Sunday, January 07, 2007

how to have brunch

the best thing about living in new york city is the surfeit of new brunch places to discover. as a child, i was groomed to be a brunch-lover by my father, who set up camp in the kitchen on weekend mornings, spreading two newspapers across any available surface not covered by plates of smoked fish, bread, or fruit. while my brothers ran in and out, occasionally stopping -- to my horror -- to turn on and mindlessly watch some sports game, i learned to linger over food in companionable silence, at least until the paper turned up a detail to delicious not to share.

one always prefaced such sharings with, "listen to this," so as to introduce noise gently into the calm.

my routine has changed, of course, now that i live in the City of Brunch, where the custom is more to venture out for and make an event of the meal. but the spirit of thing remains constant: weekends are a luxury that should be appreciated; good food should be savored; a good bloody mary is a very fine thing.

today's outing to Downtown Atlantic (364 Atlantic Ave., if you're local & curious) was quite successful. i have high standards for brunch. the ideal place will combine relatively low prices, usually fixed at about/under $10, with a drink thrown in and if you're lucky french fries. the DA entrees were listed at a reasonable $8 without drinks, but they came accompanied by a basket of amazing sliced zucchini-carrot bread, and my veggie-n-ricotta frittata was huge enough for two meals -- and so much fun to say!

the alcoholic drinks they do offer are standard & on the expensive side; and i do believe that if one is going to partake before noon, one should never have to pay extra for the privilege. the soda, however, is bottomless. before you start partying too hardy about that, remember: the house always wins. drinking $3 worth of diet coke is not for the faint of heart.

of course, brunch is hardly brunch if it's not enjoyed in good company. mine was stellar. my neighborhood, once-college friend R., who has made much more pedestrian activities such as laundry & grocery shopping worthwhile, and i got to debrief about our respective holidays. i mused to her about why december was such a stressful month for me, what with family, travel, buying/receiving presents, realizing that the previous year i'd been unceremoniously canned, work stuff, and mr. ben's finals. she looked at me like i was nuts and said, "how could that NOT have been stressful?"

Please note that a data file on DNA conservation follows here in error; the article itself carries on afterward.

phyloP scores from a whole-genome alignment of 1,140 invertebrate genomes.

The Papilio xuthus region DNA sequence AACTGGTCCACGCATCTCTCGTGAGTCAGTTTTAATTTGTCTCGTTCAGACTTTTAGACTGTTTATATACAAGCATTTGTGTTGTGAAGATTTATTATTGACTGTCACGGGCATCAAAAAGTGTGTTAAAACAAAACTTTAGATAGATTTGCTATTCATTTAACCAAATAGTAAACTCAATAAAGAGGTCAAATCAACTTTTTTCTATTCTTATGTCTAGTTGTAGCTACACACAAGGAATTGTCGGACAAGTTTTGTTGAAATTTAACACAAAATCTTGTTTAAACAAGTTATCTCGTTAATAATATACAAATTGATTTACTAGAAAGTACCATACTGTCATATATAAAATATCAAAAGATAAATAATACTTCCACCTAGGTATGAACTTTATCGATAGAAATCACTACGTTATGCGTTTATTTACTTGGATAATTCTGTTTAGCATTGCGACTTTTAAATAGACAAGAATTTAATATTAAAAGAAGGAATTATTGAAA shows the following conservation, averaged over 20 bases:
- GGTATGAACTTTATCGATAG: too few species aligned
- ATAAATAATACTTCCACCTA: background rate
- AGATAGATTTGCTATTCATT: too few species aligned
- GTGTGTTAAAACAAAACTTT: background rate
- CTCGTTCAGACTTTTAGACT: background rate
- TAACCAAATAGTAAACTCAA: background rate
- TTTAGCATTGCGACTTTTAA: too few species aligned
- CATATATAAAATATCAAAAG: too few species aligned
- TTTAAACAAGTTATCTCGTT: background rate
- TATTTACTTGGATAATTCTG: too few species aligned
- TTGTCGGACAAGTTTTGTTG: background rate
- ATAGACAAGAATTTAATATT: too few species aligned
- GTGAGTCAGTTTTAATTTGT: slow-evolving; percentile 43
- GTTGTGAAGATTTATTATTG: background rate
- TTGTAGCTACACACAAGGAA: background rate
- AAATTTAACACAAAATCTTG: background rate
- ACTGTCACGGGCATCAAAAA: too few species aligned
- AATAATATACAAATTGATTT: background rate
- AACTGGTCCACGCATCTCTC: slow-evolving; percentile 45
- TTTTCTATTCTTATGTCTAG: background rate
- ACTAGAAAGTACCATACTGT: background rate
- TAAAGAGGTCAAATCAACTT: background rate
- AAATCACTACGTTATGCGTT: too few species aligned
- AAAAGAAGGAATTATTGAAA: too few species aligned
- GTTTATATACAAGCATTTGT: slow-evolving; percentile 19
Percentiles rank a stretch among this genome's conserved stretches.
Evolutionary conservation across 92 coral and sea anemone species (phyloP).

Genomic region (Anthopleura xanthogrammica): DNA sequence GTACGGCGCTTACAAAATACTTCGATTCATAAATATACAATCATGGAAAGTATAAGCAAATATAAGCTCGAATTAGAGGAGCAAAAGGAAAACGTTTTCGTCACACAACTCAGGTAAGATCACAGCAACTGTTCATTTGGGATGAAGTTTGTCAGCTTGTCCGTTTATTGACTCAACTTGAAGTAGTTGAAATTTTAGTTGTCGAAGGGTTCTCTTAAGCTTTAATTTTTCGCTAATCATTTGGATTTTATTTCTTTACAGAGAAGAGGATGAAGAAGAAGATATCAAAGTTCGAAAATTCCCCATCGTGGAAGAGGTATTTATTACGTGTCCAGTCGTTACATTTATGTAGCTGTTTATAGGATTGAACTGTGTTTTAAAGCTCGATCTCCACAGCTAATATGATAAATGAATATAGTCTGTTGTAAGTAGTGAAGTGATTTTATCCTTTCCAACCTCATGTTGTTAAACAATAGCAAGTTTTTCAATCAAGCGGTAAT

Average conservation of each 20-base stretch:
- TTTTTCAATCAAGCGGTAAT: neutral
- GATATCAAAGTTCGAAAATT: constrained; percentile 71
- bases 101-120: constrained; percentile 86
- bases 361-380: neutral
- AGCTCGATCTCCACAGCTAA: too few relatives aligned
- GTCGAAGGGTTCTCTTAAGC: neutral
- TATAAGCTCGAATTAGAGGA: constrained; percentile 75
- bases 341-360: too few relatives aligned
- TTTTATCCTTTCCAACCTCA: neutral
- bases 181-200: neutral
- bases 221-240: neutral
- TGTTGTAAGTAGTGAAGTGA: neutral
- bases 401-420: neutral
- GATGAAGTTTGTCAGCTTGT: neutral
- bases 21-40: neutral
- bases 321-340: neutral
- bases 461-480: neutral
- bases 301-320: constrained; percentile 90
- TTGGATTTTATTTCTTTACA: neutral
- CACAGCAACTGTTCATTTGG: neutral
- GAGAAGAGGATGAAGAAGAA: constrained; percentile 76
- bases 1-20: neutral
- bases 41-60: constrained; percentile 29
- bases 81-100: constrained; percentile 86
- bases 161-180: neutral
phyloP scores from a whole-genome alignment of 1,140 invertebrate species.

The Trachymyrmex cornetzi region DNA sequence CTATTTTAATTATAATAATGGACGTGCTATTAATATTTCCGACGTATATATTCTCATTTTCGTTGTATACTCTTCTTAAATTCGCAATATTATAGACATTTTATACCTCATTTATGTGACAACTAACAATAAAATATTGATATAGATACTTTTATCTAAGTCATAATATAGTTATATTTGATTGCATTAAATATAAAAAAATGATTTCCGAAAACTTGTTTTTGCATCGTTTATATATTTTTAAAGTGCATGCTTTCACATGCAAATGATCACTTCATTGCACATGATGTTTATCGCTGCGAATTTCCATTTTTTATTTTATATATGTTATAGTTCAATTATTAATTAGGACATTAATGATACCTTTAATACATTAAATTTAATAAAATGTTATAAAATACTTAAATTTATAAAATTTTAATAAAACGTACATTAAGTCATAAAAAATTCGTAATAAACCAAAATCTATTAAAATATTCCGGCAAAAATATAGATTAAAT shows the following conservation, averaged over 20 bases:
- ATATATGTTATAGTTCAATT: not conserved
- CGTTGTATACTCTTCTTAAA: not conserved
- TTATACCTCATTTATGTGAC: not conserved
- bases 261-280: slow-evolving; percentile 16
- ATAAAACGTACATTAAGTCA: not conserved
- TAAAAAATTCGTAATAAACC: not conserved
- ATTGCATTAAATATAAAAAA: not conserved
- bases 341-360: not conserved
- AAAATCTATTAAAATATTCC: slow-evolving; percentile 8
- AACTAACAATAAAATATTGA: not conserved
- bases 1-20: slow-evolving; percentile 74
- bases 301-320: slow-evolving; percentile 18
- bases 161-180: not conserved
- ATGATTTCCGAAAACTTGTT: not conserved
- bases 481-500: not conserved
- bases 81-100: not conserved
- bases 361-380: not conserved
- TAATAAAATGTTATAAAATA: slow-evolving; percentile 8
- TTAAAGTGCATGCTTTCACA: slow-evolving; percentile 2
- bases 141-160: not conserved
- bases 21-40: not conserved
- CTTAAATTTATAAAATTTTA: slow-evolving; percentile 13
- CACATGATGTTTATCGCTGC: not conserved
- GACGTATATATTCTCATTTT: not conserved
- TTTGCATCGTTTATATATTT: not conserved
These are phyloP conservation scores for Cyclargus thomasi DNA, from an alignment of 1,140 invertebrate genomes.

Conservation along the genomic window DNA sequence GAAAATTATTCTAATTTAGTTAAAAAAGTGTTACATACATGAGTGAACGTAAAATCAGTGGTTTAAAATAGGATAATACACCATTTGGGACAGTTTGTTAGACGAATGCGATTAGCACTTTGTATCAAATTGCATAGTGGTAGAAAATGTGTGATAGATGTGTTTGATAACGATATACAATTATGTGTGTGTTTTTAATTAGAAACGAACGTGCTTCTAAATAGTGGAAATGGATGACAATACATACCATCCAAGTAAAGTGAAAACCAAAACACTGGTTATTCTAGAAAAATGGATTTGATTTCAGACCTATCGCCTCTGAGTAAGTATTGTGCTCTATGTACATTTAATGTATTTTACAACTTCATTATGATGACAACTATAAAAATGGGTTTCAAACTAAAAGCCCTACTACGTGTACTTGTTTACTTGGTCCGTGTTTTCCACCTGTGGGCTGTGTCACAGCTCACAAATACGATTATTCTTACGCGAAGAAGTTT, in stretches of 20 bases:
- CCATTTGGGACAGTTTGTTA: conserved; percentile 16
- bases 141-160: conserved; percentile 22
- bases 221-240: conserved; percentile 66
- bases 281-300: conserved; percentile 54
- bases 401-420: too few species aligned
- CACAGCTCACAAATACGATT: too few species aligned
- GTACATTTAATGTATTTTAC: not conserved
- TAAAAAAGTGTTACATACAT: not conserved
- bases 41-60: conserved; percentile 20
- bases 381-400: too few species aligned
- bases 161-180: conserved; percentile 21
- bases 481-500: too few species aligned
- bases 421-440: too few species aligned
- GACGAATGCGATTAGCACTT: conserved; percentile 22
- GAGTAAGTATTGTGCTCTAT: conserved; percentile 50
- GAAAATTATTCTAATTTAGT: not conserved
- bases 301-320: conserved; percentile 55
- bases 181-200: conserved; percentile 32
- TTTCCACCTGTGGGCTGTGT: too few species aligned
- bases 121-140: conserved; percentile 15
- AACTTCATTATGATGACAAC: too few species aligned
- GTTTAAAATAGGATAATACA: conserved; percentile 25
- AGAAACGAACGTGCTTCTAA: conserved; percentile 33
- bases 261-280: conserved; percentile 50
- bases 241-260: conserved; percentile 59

but now it's january. things are fresh, even the oddly springlike weather. thanks to R., i have, for the first time, my very own scrabble board. i plan on starting yoga this week, and seeing Children of Men (and A Prairie Home Companion, which i have from Netflix), and generally taking things slow. also, i plan on giggling periodically when i remember that saturday night i got dragged to what was supposed to be "burlesque" and was, in reality, topless amateur go-go-dancers -- as in, go go gadget pasties! yikes.

4 comments:

nate said...

Your post reminded me of this slate piece from a few months ago which you may or may not have already read, but in any case paints a nice picture and nails a very specific, genial mood to the whole thing.

angela said...

Want to come out to Astoria some time and check this place out some time? It's supposed to be good, and it fits your criteria perfectly...

Rebecca said...

saw Children of Men lasternight with quite a platoon of Ross-assembled irregulars. damn strong stuff, that! loved it. especially the much-needed and deftly placed humor.

Rebecca said...

I make pedestrian activities like laundry and grocery shopping worthwhile! How could I not have been reading your blog before with compliments in it about me like that. I have a sneaking suspicion that you only wrote that about me as a bribe so I would stop only reading your lj.

I’m so glad you are my neighbor. I didn’t have a neighbor who I hung out with before you. It makes me so happy. And we should set up our next scrabble game.